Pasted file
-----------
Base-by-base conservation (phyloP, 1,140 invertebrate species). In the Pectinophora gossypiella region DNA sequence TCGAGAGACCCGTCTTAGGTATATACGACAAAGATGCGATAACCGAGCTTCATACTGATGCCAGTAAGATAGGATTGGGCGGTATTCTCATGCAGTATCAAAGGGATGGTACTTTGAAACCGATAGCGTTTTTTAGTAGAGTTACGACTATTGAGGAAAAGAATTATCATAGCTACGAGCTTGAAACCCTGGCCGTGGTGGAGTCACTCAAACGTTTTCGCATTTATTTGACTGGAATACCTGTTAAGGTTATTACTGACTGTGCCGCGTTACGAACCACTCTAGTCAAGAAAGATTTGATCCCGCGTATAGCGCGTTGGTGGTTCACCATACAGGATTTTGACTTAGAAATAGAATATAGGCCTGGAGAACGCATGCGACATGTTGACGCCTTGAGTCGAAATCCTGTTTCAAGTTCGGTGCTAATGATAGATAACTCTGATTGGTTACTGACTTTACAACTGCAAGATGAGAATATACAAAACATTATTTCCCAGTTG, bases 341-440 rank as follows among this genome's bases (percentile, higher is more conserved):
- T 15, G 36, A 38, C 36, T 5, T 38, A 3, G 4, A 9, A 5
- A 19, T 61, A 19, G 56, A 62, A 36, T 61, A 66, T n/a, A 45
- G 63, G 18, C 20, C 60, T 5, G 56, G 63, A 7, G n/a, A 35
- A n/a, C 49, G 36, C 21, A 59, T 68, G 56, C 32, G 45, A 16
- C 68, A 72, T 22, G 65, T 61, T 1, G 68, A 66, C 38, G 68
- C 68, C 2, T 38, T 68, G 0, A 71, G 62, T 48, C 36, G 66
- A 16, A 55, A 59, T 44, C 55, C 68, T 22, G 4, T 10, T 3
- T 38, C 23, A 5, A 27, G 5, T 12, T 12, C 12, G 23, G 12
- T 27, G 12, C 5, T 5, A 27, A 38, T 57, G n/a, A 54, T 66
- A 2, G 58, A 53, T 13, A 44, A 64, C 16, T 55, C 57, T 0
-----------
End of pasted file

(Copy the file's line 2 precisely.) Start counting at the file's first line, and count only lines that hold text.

- T 15, G 36, A 38, C 36, T 5, T 38, A 3, G 4, A 9, A 5